21 April 2007

China Shifts Tack On North Korea Management

China has formally appointed Chen Naiqing as special envoy on Korean Peninsula affairs. Chen, China’s Ambassador to Norway, was born in Shandong, China in December 1953, graduated from the Dalian Foreign Language Institute in 1974, and joined the Ministry of Foreign Affairs (MFA) the same year in the Department of Translation and Interpretation. Chen studied at the London School of Economics in 1975 and 1976, and remained in London as a staff member and attaché of the Embassy until 1982. Chen then moved back to the MFA in 1982, serving in the Department of translation and interpretation (1982-1986) and the Department of West European Affairs (1986-1988). Chen then moved to New York as Second Secretary and then First Secretary of China’s Permanent Mission to the United Nations (1988-1992) before returning to China to take up various positions in the Department of Policy Planning. In February, 2003, she took up her post as Ambassador to Norway.

Chen replaces Li Bin, former Ambassador to South Korea (2001-2005) who took on the role as special envoy on Korean Peninsula affairs in September 2005. Li was raised in Beijing, studied at Kim Il Sung university in Pyongyang, and lived in Pyongyang for nearly two decades, serving in the embassy and serving as a guide for Kim Il Sung and Kim Jong Il during visits to China in the 1980s and 1990s. Li was awarded the DPRK Friendship Order First Class in August 2001 for his "positive activities" to boost China-DPRK relations and work toward Korean unification. In May 2006, after returning to China from South Korea, Li took up the post of Deputy Mayor of Weihai City, in Shandong province, but in December 2006, Li was called to Beijing for questioning, accused of leaking state secrets, stripped of his position in Weihei and in early 2007 was arrested. (The arrest prompted Yonhap reporter Park Ki Sung to deny that Li had given him information on one of Kim Jong Il’s secret trips to China, insisting he and his fellow reporters had figured it out themselves. See the Asia Times article by Sunny Lee for more on this) Li’s detention was far more likely linked to China’s ongoing spat with North Korea than with anything li may have leaked to a South Korean reporter about Kim Jong Il’s itinerary.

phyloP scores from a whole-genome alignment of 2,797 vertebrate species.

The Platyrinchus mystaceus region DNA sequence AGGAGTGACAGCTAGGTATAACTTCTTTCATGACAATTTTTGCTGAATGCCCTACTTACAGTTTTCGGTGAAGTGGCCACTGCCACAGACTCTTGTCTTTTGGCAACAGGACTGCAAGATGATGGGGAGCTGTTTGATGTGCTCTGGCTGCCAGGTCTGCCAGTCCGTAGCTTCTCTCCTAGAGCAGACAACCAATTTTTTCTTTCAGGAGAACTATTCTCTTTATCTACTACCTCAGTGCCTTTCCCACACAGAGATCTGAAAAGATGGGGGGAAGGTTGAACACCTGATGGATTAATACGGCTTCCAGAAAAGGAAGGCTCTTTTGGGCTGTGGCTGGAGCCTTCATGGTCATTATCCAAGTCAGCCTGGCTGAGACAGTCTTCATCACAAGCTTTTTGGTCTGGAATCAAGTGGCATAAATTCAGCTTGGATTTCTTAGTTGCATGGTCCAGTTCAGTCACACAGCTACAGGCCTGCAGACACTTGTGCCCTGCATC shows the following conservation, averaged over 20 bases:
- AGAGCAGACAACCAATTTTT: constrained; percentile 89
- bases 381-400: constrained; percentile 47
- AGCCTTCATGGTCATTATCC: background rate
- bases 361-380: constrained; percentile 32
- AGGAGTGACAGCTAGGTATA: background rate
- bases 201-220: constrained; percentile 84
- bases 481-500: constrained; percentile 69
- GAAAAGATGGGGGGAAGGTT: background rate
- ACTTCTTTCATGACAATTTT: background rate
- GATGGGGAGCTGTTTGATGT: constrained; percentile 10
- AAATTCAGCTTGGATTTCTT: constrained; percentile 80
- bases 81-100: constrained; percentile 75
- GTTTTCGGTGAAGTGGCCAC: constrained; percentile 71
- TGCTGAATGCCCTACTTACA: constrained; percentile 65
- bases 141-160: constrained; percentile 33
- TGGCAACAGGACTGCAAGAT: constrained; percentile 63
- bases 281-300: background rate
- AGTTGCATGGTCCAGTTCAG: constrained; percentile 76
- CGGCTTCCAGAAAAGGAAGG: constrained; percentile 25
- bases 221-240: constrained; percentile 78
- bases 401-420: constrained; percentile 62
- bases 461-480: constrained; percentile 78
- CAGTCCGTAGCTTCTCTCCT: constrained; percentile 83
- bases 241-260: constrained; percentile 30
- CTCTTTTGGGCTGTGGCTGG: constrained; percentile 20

The appointment of Chen fills the gap left by Li. It also changes the dynamic of the position. Rather than having someone who is closely tied to North Korea as the key envoy, Beijing is instead placing someone intimately familiar with the main policy planning and broader foreign policy goals of China. North Korean relations, or Korean peninsular relations, are being shaped more in line with China’s broader foreign policy than with China’s specific relation with North Korea. It is somewhat interesting that both Li Bin and North Korean Premier Pak Pong Ju were both unceremoniously dumped about the same time. Pak’s removal was linked both to failed policies and his close ties to Beijing. Li appears to have been dumped in part for his close ties to Pyongyang. What the two were scheming together without the sanction of their respective governments is anyone’s guess.

But Beijing is now moving on, and Chen may bring a new vision into the Korean Peninsular issue – one that looks at it as a small piece of a larger puzzle, rather than as a puzzle in itself. This may not be good news for Pyongyang, and North Korea may soon turn its affection to Russia to regain some leverage.

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